Offsetting Wetlands Losses is Critical Work
When I was recently in San Francisco, I was astonished to learn that over the last century the Bay has lost more than 85 percent of its tidal wetlands. So I took a tour with Jane Diamond, EPA’s water director for the Pacific Southwest region, of the restoration work being done in the South Bay to convert industrial salt ponds back into tidal wetlands and other habitats.
We visited the Don Edwards San Francisco Bay National Wildlife Refuge. The sun was shining and there wasn’t a cloud in the sky as we enjoyed a cool morning in the Bay area along with dozens of bikers, dog walkers, and birders in this urban refuge. The sites I visited are on the southwest side of San Francisco Bay near the Peninsula towns of Redwood City, Menlo Park, and Palo Alto. It was an interesting contrast to have these natural resources next to urban landmarks, such as the world headquarters for Facebook.
Eric Mruz, the Refuge Manager for the U.S. Fish and Wildlife Service (FWS) who led the tour, explained that this effort is the largest tidal wetlands restoration project on the West Coast. I was impressed to learn that the project will restore more than 15,000 acres of critical wetland habitat. The restoration of these sites has been underway for a decade and will take several more to complete, but I could already see clear progress. By restoring natural flows from the Bay and letting the tides supply the sediment and nutrients, FWS has created thousands of acres of tidal marsh habitat for a great diversity of wildlife, including the endangered California clapper rail and salt marsh harvest mouse, as well as the threatened Western Snowy Plover.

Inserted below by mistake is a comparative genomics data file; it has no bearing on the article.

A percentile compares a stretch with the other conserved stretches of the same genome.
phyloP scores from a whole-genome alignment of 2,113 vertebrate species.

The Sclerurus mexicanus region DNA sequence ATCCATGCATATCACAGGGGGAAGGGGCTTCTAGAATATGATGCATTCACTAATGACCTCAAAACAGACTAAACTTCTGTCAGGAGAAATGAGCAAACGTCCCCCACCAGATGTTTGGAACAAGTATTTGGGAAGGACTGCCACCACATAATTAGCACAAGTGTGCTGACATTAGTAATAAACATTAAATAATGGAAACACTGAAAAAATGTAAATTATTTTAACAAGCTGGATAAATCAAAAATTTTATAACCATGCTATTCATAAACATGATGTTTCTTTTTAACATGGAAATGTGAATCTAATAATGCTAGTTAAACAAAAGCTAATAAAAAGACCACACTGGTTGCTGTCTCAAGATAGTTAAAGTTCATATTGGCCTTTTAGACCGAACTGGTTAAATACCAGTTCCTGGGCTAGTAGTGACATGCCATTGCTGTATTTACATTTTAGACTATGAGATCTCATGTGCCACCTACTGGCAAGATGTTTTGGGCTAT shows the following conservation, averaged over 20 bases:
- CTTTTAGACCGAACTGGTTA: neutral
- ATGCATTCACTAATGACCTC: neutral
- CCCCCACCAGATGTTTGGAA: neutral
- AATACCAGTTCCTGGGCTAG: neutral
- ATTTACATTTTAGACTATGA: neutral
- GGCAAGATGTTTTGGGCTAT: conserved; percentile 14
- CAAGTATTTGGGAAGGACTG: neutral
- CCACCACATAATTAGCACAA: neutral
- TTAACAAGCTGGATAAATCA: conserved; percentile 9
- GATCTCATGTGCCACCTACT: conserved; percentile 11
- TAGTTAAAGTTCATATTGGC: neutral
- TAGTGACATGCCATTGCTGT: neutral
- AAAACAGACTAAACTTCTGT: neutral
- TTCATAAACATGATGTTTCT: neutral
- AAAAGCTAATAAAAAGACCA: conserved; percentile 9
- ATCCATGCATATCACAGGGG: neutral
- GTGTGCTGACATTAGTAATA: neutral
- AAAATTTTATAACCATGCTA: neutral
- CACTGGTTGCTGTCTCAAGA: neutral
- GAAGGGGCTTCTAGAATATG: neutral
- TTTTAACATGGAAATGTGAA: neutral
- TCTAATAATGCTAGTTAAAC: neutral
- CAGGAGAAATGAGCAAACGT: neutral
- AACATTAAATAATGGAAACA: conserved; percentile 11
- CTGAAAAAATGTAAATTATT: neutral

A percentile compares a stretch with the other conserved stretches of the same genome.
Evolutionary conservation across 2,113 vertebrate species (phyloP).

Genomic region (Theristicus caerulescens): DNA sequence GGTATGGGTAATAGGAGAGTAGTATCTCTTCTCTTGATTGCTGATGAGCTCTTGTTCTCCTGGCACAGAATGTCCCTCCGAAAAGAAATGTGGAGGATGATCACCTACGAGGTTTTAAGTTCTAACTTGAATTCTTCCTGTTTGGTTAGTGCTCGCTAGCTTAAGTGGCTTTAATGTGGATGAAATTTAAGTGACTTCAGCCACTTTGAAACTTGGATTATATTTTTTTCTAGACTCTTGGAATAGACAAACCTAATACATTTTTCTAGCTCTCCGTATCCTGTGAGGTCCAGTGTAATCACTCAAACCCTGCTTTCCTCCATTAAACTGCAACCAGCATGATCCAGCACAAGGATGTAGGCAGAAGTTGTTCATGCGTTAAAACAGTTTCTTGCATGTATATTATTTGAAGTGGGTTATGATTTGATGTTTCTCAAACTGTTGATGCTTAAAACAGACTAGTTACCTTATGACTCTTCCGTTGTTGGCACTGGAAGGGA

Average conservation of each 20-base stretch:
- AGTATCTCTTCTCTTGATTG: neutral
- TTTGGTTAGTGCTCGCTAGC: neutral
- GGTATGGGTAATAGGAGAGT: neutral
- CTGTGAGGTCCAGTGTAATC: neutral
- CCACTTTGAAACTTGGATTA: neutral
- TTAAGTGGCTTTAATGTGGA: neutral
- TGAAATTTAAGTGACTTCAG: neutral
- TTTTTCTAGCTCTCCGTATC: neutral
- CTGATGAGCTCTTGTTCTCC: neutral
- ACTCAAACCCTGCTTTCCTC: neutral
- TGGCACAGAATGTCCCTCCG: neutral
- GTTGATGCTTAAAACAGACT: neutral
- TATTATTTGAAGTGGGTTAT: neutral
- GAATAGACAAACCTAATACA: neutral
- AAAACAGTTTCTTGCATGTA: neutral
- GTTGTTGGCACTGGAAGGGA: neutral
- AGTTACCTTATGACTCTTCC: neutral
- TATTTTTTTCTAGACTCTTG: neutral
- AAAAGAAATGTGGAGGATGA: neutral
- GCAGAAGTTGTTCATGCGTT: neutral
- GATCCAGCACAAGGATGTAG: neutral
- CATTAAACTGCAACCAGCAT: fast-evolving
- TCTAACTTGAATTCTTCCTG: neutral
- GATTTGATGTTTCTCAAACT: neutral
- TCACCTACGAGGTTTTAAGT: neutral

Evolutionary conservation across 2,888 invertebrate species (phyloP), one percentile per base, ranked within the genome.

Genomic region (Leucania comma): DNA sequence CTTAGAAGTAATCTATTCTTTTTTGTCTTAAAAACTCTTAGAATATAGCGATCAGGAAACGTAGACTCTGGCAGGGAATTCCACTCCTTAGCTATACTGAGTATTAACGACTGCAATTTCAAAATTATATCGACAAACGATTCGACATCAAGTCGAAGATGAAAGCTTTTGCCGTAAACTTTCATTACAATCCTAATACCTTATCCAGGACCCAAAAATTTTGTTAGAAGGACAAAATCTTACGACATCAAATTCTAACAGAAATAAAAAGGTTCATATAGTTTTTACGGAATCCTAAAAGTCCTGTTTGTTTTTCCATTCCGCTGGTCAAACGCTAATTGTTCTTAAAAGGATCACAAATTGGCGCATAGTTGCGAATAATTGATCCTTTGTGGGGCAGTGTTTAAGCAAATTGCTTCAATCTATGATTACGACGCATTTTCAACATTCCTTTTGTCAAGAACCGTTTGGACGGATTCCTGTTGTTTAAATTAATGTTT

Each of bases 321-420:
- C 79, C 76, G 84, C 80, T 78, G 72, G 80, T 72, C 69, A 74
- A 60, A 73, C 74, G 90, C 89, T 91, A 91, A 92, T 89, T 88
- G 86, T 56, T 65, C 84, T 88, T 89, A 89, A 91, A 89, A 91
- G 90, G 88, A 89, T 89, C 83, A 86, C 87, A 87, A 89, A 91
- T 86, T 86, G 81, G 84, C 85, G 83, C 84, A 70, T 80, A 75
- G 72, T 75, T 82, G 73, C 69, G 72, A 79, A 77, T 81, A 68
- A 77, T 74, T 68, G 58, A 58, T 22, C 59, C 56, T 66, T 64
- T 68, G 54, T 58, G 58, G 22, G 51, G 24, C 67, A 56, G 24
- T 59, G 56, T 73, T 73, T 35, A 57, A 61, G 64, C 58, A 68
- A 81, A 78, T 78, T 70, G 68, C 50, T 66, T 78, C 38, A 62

I know that this work is vital to offsetting some of the 80,000 acres of coastal wetlands that are being lost on average each year in the United States. By re-establishing these wetlands to act as giant natural sponges in addition to constructing a series of protective levees, the project will also vastly improve flood protection for all South Bay communities, including Alviso, a small community in north San Jose which has a severe flooding problem. This flooding protection is becoming all the more essential as the Bay water level rises due to climate change.
Our Agency has been privileged to support this program through a competitive grant program called the San Francisco Bay Water Quality Improvement Fund. The Fund has invested over $27 million in 48 projects to restore wetlands and watersheds, and reduce polluted runoff in the Bay area. We are delighted to work with our colleagues at FWS and other federal, state and local partners to restore an area the size of Manhattan into a healthy ecosystem and improve access to this fantastic resource for the people of Northern California. If you are in the area, I encourage you to visit these extraordinary wetlands.
Nancy Stoner is EPA’s Acting Assistant Administrator in EPA’s Office of Water. Since February 1, 2010, Nancy Stoner has been serving as the Deputy Assistant Administrator for Water. Ms. Stoner’s extensive career in environmental policy and law began in 1987 as a trial attorney in the Environment and Natural Resources Division of the U.S. Department of Justice. Most recently Ms. Stoner served as the Co-Director of the Natural Resources Defense Council’s (NRDC) Water Program. Ms. Stoner is a 1986 graduate of Yale Law School and a 1982 graduate of the University of Virginia.
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